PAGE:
Every character Exposing Right Wing / Tea Party Leader

If you could give Twilight of the Elites a new subtitle, what would it be?

Toxic BS propaganda of the elites

Any additional comments?

Totally refreshing, Chris Hayes is a master of words. Never heard anyone explain and expose the Right wing elites so well, definately worth a read, you will not be dissappointed (1 of my all time favs)

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  • Cynthia
  • LEESBURG, VIRGINIA, United States
  • 08-28-12

Revolutionary Read

Where does Twilight of the Elites rank among all the audiobooks you’ve listened to so far?

One of the best. Inspirational, a call to action and answers the question "why are things so messed up right now"?

What about Christopher Hayes’s performance did you like?

Emotional, read his own book so knew exactly what to emphasize.

What’s the most interesting tidbit you’ve picked up from this book?

Meritocracy isn't perfect.

Any additional comments?

I think everyone should read this book.

  • Overall
  • Performance
  • Story

Not what I expected!

What did you love best about Twilight of the Elites?

Chris Hayes was able to fill your mind full of useful facts while keeping you very entertained.

What was one of the most memorable moments of Twilight of the Elites?

While I am a lifelong sports fan I learned several details that I had not known before.

Have you listened to any of Christopher Hayes’s other performances before? How does this one compare?

I have not.

Was this a book you wanted to listen to all in one sitting?

Most definitely.

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  • Jim
  • Laurel, MD, United States
  • 08-13-12

Informative perspective

Where does Twilight of the Elites rank among all the audiobooks you’ve listened to so far?

Very good for non fiction

What did you like best about this story?

Discovering a new way to look at meritocracy.

Which character – as performed by Christopher Hayes – was your favorite?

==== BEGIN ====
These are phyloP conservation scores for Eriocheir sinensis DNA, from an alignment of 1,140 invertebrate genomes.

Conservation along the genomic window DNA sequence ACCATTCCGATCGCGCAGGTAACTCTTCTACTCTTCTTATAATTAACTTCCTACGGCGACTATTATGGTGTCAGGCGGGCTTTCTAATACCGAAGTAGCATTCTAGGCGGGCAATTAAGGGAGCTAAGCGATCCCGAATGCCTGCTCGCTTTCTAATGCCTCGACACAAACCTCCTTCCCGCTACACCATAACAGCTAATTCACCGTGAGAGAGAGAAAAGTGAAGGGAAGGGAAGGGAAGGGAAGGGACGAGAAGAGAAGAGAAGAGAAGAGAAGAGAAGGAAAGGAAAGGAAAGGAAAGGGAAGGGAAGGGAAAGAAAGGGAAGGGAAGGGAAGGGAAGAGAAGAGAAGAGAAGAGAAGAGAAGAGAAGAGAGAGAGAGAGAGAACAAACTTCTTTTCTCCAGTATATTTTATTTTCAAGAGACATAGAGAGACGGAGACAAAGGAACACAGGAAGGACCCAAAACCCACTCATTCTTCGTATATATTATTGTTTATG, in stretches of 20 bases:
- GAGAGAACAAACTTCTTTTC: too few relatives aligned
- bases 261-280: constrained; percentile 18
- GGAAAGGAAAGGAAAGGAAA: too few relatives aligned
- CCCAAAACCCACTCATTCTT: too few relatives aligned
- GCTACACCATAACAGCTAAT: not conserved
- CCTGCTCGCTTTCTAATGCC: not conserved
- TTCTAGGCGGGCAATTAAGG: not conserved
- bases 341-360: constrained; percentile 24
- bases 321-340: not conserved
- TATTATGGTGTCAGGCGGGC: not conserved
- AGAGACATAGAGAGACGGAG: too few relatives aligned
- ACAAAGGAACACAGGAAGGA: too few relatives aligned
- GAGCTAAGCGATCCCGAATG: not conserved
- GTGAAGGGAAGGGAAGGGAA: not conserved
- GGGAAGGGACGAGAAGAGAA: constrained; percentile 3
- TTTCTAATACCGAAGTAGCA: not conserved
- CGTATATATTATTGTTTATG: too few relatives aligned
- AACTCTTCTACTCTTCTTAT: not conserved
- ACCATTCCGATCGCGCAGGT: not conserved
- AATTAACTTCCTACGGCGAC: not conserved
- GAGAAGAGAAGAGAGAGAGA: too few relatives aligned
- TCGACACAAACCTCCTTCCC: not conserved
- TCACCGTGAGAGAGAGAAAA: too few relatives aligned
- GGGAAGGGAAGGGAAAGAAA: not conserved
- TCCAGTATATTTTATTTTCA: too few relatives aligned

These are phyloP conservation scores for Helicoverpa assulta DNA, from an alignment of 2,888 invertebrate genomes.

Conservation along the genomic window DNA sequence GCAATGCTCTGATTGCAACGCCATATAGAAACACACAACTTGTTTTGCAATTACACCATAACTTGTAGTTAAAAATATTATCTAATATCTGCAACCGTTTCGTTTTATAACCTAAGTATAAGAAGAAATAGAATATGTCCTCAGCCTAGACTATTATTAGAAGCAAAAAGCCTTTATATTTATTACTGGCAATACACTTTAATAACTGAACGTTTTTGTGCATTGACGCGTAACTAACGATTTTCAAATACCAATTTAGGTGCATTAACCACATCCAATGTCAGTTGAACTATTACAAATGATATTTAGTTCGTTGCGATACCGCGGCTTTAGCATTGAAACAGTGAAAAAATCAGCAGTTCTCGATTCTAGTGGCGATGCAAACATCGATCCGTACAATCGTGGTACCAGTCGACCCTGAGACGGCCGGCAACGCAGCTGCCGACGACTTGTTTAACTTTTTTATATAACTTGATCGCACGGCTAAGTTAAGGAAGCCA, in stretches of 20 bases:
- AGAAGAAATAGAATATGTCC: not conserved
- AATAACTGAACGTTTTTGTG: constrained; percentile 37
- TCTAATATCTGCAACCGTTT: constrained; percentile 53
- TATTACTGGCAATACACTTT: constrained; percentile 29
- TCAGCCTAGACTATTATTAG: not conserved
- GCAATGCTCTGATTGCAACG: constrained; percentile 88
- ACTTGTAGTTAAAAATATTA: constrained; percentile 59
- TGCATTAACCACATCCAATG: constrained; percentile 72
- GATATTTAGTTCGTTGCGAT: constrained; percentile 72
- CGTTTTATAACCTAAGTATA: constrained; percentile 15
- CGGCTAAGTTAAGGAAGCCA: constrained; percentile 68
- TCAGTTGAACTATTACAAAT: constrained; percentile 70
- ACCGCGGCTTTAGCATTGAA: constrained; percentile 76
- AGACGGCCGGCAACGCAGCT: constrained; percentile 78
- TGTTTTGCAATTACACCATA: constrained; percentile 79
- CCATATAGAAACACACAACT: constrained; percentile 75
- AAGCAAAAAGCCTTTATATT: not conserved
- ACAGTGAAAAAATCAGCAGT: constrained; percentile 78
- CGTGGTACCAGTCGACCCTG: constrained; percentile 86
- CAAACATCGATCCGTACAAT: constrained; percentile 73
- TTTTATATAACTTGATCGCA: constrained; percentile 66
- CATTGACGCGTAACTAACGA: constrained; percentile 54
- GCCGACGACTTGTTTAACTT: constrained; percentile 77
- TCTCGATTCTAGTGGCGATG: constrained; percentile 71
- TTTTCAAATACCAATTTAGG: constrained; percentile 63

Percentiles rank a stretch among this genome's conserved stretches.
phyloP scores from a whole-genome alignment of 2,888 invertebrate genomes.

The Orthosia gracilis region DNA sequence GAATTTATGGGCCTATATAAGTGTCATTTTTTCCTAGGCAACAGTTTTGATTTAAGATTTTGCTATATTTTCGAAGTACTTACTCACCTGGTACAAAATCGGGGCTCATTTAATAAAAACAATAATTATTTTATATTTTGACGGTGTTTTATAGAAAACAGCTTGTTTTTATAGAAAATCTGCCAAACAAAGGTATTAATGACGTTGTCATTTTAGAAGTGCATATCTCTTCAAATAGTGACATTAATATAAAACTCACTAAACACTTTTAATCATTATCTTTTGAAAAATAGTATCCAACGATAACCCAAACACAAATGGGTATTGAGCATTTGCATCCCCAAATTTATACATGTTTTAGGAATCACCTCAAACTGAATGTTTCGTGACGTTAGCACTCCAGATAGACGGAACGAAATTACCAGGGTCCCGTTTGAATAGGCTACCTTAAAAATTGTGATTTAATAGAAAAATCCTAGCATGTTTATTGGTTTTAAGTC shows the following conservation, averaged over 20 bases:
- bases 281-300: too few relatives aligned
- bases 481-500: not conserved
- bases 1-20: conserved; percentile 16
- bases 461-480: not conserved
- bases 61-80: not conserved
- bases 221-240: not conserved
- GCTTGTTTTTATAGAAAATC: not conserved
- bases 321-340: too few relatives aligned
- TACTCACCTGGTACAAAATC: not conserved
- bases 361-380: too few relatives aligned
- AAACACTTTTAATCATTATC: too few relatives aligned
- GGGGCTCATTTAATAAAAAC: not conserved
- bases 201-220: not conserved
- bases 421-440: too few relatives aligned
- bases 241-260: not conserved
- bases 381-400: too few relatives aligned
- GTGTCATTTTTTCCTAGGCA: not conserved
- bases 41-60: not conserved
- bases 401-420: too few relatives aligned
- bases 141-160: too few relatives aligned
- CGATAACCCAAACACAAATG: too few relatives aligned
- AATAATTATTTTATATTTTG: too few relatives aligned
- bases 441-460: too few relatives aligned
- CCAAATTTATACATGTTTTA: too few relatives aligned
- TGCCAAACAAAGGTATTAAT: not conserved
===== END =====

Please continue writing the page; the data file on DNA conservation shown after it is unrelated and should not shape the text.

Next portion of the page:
Non-applicable

If you could give Twilight of the Elites a new subtitle, what would it be?

A class system within a meritocracy

  • Overall
  • Performance
  • Story

Gives names to important issues.

Chris Hayes, editor at large of The Nation, and host of his own show on MSNBC, identifies some serious issues, and makes a sound case for them, without offering serious solutions, though giving a problem a name is the beginning of a discussion about possible solutions. His primary point is that our nation has come to be based on meritocracy rather than inherited aristocracy, i.e., being able to rise competitively from whatever class we are born into to elite status by being identified as exceptionally intelligent and having access to elite education at exclusive schools or being so successful in business as to accumulate exceptional wealth, but those considered elite do not always act competently or in the best interests of society. Being smart or a good businessperson is not necessarily accompanied by good character, good citizenship, or good judgment.

Further, the privilege of elite status has not come with accountability for performance commensurate with that status, and therefore extreme failures by the elites are not corrected and are in fact perpetuated, compounded, or even rewarded. Elites depend upon other elite "experts" for guidance about major issues, and their life experience becomes so far removed from that of those affected by their decisions that they make decisions they might not make if they or their loved ones had to experience the consequences themselves. His excellent examples range from the White House to the world of sports. As for a solution, he points to the Occupy movement. This is unsatisfactory [imho], since the Occupy movement lacked leadership sufficient to press its causes politically, but his point is really that a revolutionary way of viewing and exercising power and merit in our society is needed, short of revolution in the streets.

Hayes narrates his own book, and even though his voice is not sonorous, it is easy to listen to, and his emphasis adds to the meaning of his points. In general a good "read."

1 of 2 people found this review helpful

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  • Rob
  • Madison, WI, United States
  • 07-11-12

Excellent and Insightful

Chris Hayes is very bright and I really enjoyed this book. He has many keen insights on just how a system seemingly based on merit has dug us into a whole that looks pretty tough to get out of at this moment. I didn't mind Hayes' narration of the book, but he would have done himself and the book a favor by getting a professional. I think he was trying to emulate Rachel Maddow's success in narrating her brilliant work, Drift, but he just didn't pull it off.

1 of 2 people found this review helpful